Human Activity Recognition and Control of Wearable Robots

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Wearable robotics has gained huge popularity in recent years due to its wide applications in rehabilitation, military, and industrial fields. The weakness of the skeletal muscles in the aging population

Wearable robotics has gained huge popularity in recent years due to its wide applications in rehabilitation, military, and industrial fields. The weakness of the skeletal muscles in the aging population and neurological injuries such as stroke and spinal cord injuries seriously limit the abilities of these individuals to perform daily activities. Therefore, there is an increasing attention in the development of wearable robots to assist the elderly and patients with disabilities for motion assistance and rehabilitation. In military and industrial sectors, wearable robots can increase the productivity of workers and soldiers. It is important for the wearable robots to maintain smooth interaction with the user while evolving in complex environments with minimum effort from the user. Therefore, the recognition of the user's activities such as walking or jogging in real time becomes essential to provide appropriate assistance based on the activity.

This dissertation proposes two real-time human activity recognition algorithms intelligent fuzzy inference (IFI) algorithm and Amplitude omega ($A \omega$) algorithm to identify the human activities, i.e., stationary and locomotion activities. The IFI algorithm uses knee angle and ground contact forces (GCFs) measurements from four inertial measurement units (IMUs) and a pair of smart shoes. Whereas, the $A \omega$ algorithm is based on thigh angle measurements from a single IMU.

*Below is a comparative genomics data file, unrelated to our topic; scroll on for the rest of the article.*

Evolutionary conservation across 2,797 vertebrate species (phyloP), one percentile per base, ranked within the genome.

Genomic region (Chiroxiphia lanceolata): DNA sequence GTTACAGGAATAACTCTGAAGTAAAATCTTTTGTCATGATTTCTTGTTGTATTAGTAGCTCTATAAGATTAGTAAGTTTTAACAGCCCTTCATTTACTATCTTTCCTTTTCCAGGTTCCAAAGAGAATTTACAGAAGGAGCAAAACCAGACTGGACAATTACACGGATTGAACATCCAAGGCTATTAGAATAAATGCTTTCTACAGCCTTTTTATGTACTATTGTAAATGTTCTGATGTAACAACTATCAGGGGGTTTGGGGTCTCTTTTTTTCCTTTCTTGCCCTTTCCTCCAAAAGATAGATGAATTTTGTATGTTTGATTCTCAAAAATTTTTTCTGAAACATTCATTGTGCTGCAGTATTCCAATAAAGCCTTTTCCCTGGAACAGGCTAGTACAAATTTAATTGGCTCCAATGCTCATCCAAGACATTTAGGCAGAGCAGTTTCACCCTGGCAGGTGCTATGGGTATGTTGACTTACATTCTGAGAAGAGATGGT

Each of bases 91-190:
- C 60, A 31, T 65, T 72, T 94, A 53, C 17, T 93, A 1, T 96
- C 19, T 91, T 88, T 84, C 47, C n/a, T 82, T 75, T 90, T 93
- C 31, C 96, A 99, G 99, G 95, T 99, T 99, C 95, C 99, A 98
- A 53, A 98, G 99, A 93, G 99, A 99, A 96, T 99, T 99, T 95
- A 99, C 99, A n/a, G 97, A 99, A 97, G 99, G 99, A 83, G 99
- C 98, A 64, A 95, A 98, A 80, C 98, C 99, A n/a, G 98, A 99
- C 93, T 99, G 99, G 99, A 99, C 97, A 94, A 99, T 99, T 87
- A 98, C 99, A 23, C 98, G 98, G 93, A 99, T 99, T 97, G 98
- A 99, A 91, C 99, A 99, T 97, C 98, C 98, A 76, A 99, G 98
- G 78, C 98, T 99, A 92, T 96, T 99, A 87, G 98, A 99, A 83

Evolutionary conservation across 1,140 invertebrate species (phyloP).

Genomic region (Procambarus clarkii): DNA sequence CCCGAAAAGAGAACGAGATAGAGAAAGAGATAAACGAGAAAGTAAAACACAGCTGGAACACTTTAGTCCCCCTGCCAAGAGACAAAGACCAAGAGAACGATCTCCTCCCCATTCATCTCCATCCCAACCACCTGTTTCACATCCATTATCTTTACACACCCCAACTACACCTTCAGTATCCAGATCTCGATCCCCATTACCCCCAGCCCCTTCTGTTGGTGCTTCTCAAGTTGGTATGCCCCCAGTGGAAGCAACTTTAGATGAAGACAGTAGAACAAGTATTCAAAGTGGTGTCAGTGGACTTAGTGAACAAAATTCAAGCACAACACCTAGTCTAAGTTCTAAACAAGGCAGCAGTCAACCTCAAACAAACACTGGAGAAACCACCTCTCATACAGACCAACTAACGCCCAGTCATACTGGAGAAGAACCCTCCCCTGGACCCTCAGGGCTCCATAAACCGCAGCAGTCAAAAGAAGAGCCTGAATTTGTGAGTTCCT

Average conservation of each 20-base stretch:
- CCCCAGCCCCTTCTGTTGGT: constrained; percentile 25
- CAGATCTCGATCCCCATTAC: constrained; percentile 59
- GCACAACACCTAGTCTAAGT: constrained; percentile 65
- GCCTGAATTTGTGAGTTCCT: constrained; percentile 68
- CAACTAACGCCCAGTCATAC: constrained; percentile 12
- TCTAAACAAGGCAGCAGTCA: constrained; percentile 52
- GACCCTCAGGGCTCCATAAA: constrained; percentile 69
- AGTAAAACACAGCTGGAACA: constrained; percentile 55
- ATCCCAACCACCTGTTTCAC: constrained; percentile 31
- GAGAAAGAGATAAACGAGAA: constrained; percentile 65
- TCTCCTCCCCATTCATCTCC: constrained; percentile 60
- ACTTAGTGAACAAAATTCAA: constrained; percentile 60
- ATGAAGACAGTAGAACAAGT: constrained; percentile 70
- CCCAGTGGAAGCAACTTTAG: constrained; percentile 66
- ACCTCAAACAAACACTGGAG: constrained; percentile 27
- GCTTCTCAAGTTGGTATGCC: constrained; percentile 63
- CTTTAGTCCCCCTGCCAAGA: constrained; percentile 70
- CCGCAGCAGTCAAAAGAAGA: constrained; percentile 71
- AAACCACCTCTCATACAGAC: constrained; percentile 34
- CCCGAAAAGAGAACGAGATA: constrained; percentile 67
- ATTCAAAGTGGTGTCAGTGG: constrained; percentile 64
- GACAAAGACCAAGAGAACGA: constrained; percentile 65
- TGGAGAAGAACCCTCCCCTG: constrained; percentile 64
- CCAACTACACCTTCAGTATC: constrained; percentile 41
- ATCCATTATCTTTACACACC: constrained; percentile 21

This dissertation also attempts to address the problem of online tuning of virtual impedance for an assistive robot based on real-time gait and activity measurement data to personalize the assistance for different users. An automatic impedance tuning (AIT) approach is presented for a knee assistive device (KAD) in which the IFI algorithm is used for real-time activity measurements. This dissertation also proposes an adaptive oscillator method known as amplitude omega adaptive oscillator ($A\omega AO$) method for HeSA (hip exoskeleton for superior augmentation) to provide bilateral hip assistance during human locomotion activities. The $A \omega$ algorithm is integrated into the adaptive oscillator method to make the approach robust for different locomotion activities. Experiments are performed on healthy subjects to validate the efficacy of the human activities recognition algorithms and control strategies proposed in this dissertation. Both the activity recognition algorithms exhibited higher classification accuracy with less update time. The results of AIT demonstrated that the KAD assistive torque was smoother and EMG signal of Vastus Medialis is reduced, compared to constant impedance and finite state machine approaches. The $A\omega AO$ method showed real-time learning of the locomotion activities signals for three healthy subjects while wearing HeSA. To understand the influence of the assistive devices on the inherent dynamic gait stability of the human, stability analysis is performed. For this, the stability metrics derived from dynamical systems theory are used to evaluate unilateral knee assistance applied to the healthy participants.